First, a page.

It is with great sadness, that we inform you of the passing last evening of one of our long-term Sydney University Football Club Friends and Sydney University alumni, Dr Paul Darveniza.

Andrew Murray AM, fellow SUFC Friend and former SUFC playing colleague of Dr Darvenzia, has authored a reflection with permission of the family.


Dr Paul Darveniza – Rugby History

Paul Darveniza first played rugby league in the Queensland country town of Warwick before he boarded at Cranbrook School in Sydney where he excelled in rugby union. Paul was a member of the Cranbrook Firsts for his last two years at Cranbrook.

After leaving school, Paul played rugby with the Easts Wallaroos in the under 18 & under 20 competitions. He progressed from there to play in the Eastern Suburbs First Grade side in 1965. While Paul enjoyed his season at Easts, he was attracted by Dr John Solomon’s suggestion, as he was then studying Medicine at Sydney University, that he play rugby for his university. John Solomon was the coach of SUFC First Grade at the time and was looking to build a team to win the Shute Shield and he recognised Paul’s ability as a rugby hooker.

Paul played his first season with SUFC in 1966 and began a highly successful career with the Club. He played 100 games for SUFC and became the first player to play 100 games without ever playing a game in a lower grade. Such was his outstanding skill and determination as a rugby hooker.

During his time with SUFC, Paul was a member of the Shute Shield winning teams in 1968 & 1970. The 1968 Team was one of the best teams to play for SUFC. The team played 24 games winning 23 losing only to Parramatta 6-3 at what coach David Brockhoff referred to as “Death Valley”. Nine former, current or future Wallabies played in the 1968 Team. Much of the success of that team was contributed to Paul Darveniza who spearheaded a scrum which would win up to 10 tight heads in a match. In 1997, Paul Darveniza was selected in the SUFC’s greatest Team between the Years 1920-1994. An amazing honour but truly well deserved. Paul was awarded a University Blue for Rugby in 1967. He retired from rugby at the end of 1971 to concentrate on his medical studies.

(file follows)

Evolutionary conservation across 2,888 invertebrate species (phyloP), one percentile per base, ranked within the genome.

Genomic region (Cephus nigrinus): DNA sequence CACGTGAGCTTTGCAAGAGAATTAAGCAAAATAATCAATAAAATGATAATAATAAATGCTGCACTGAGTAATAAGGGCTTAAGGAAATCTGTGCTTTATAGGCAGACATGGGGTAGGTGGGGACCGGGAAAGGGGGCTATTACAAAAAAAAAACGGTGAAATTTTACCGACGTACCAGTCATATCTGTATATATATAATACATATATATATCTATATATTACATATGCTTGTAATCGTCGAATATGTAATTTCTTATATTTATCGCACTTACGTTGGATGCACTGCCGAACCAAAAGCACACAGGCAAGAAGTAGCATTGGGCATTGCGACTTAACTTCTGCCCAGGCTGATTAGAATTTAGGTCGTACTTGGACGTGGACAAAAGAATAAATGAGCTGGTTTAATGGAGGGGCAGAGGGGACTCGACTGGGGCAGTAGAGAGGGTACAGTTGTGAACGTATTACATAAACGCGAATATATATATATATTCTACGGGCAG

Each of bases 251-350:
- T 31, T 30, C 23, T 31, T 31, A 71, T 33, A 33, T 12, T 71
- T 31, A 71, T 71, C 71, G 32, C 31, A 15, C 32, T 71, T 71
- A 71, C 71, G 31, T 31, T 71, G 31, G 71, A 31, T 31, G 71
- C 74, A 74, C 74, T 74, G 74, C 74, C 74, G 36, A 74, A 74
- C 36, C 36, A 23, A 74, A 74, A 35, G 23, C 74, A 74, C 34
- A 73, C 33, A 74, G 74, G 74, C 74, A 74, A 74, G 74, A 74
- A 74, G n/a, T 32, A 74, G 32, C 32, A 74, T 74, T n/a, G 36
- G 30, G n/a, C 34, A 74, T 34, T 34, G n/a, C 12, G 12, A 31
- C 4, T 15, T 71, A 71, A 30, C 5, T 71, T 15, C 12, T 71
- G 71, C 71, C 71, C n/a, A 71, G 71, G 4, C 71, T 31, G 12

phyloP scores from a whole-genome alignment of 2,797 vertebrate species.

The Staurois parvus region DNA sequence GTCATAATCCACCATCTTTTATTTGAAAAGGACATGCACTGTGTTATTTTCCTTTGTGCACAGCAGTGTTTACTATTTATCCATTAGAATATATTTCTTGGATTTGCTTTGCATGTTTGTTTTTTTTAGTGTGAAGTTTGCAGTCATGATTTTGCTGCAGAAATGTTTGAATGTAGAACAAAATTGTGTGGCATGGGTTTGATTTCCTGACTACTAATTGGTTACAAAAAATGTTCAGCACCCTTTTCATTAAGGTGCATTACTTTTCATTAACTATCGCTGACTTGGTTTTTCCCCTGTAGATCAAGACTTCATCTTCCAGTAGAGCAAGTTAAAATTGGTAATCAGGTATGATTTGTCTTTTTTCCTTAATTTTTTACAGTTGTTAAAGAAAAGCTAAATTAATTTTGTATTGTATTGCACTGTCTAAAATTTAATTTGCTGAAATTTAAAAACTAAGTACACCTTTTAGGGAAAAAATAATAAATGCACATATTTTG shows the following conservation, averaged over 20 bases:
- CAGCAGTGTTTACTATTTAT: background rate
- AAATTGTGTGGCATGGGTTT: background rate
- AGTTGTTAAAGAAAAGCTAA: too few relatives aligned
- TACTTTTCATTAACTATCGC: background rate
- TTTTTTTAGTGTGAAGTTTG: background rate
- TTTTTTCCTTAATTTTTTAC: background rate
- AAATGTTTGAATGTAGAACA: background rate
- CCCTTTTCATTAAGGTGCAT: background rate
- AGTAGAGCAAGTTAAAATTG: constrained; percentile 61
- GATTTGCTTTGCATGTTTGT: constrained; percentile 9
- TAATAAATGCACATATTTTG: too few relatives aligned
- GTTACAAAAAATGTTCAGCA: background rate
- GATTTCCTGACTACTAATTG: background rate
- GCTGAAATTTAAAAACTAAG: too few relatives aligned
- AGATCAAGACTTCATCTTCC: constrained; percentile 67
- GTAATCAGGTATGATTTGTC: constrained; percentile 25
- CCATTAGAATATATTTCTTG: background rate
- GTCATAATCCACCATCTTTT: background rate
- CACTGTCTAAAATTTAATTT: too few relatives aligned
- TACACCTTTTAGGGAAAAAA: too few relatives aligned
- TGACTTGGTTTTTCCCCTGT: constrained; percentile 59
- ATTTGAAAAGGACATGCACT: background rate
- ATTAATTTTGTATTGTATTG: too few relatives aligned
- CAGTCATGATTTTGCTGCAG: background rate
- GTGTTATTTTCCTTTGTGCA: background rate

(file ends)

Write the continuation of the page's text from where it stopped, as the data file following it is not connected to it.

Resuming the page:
Paul also had an impressive representative history during his time at SUFC. He was first picked for NSW in 1967. He played 4 Tests for the Wallabies between 1968-69. He first toured to Ireland & Scotland with the Wallabies as back-up hooker to captain, Peter Johnson. His first Test was against Wales in Sydney. In 1969 he joined 6 other SUFC players on a Wallabies Tour to South Africa. He played in the last three Tests of a 4 Test series. It was a bruising, and later controversial, tour to SA.

Paul went on 2 overseas trips with SUFC. He was a member of the first ever overseas tour by SUFC in the summer of 1968-69. The team played 7 games on tour, 6 in California and one in Honolulu all against American Universities. It was an amazing tour as it was in the middle of drastic change in the community and the Universities. It was a time of hippie flower power in San Francisco, topless & bottomless waitresses, Kent State University shootings and University marches demonstrating against Viet Nam. We shook hands with 219 cm giant, Lou Alcindor (later to become Kareem Abdul -Jabbar) after a UCLA basketball game. It was exciting times. SUFC won all matches including the one against the Golden Bears representing UC Berkley who beat Queensland the next year in Brisbane.

Paul also played in the SUFC team that was invited to play Otago University in NZ in 1969 to celebrate Otago’s 100th anniversary. SUFC won a close match and were shouted a week-long bus tour of the South Island by our hosts. It was a huge amount of fun.

Many stories are told about both SUFC tours but all for another time.

Paul will be remembered for his amazing sporting ability and tenacity as a rugby player, for his attitude to the game and his excellent approach to life on and off the field. He was always a gentleman.

He will also be remembered for his amazing contribution to medicine as a specialist Neurologist at St Vincent’s Hospital in Sydney for over 50 years.


A memorial service will be announced in the coming weeks by the family. Our thoughts are with his wife, Anne Charteris and the entire Darvenzia family at this very sad and difficult time.